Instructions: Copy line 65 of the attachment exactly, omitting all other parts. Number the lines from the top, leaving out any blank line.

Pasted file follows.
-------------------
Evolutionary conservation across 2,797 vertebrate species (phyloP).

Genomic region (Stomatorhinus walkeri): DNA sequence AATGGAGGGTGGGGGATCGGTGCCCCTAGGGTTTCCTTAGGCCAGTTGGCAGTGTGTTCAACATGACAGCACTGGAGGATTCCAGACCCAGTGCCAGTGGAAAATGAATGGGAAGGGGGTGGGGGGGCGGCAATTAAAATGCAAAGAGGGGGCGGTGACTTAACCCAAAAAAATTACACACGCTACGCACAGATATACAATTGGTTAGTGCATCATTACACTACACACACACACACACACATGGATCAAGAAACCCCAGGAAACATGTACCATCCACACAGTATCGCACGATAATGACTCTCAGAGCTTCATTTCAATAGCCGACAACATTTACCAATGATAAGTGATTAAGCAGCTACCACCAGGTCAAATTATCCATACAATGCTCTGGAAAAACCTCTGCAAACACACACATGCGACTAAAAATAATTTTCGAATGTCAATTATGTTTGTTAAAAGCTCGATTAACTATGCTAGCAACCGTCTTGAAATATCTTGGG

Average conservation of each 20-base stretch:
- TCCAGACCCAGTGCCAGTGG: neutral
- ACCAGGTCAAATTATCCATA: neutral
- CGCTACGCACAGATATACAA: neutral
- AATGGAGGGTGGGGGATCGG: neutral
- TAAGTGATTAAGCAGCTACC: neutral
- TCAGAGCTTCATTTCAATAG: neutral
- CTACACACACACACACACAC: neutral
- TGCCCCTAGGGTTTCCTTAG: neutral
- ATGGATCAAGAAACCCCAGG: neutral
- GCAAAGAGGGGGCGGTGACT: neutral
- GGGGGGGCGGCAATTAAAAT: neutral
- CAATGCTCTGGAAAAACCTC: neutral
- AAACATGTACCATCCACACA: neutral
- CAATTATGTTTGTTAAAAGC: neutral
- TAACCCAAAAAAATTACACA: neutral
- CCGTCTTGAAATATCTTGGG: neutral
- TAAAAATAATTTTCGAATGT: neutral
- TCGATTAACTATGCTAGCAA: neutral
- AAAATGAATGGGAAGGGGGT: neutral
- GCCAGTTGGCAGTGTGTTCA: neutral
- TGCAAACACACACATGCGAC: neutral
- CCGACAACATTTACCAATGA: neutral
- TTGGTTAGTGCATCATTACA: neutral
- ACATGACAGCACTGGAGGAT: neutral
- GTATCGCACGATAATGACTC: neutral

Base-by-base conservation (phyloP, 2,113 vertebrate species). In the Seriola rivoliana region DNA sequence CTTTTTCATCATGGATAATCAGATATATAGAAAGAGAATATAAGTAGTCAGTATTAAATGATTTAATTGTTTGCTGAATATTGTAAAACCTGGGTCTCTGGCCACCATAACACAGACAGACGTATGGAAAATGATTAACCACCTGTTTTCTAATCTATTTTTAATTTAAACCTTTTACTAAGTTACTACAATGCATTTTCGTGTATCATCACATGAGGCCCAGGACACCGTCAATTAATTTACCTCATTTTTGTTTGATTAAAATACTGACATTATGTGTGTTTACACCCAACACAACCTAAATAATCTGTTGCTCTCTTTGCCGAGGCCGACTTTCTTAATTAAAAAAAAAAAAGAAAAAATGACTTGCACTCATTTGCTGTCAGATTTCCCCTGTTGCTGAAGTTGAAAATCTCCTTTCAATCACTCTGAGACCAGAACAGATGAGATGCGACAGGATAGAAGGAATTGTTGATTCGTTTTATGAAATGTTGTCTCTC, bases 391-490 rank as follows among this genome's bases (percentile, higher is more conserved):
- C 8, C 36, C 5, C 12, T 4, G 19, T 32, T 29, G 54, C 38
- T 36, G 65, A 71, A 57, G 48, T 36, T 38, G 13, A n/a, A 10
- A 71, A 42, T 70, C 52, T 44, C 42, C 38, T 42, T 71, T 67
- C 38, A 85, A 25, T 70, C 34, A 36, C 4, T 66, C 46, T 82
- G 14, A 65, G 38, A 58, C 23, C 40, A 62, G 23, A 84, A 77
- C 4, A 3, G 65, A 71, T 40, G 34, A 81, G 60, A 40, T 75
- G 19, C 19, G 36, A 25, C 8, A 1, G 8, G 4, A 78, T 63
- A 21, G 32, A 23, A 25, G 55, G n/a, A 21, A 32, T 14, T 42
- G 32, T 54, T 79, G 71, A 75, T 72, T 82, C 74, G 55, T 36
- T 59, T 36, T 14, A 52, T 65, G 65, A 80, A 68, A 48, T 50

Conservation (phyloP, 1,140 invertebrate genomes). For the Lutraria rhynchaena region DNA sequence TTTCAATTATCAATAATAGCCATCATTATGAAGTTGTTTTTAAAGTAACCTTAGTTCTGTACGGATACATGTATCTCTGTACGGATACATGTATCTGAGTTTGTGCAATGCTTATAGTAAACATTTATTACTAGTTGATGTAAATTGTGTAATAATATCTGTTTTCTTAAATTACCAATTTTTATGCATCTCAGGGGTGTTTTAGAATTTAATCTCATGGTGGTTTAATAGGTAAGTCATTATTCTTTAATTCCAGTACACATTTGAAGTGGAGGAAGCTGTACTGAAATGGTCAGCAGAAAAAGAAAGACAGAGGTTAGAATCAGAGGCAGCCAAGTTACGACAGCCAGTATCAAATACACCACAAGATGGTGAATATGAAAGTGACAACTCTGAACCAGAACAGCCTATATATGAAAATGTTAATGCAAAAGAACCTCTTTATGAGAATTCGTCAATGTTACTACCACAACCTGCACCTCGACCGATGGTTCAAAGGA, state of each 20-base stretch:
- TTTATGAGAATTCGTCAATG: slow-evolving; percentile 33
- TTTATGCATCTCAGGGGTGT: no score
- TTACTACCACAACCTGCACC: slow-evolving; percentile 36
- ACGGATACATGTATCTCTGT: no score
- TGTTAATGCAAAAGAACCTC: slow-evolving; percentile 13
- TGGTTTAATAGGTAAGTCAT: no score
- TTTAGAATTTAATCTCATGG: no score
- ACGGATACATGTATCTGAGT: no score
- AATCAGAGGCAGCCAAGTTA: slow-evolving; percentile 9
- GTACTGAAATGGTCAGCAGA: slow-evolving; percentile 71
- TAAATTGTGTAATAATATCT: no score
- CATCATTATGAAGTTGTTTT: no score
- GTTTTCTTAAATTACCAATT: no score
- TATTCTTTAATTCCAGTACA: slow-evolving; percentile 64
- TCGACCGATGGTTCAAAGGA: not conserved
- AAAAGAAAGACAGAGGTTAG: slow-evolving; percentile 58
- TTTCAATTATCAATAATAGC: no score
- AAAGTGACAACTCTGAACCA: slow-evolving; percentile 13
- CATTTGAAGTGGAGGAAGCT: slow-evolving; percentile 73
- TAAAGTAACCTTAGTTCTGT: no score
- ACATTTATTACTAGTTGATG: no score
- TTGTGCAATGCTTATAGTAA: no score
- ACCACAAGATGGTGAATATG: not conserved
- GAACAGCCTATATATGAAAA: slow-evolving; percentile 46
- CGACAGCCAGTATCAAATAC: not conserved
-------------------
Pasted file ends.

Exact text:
- CGACAGCCAGTATCAAATAC: not conserved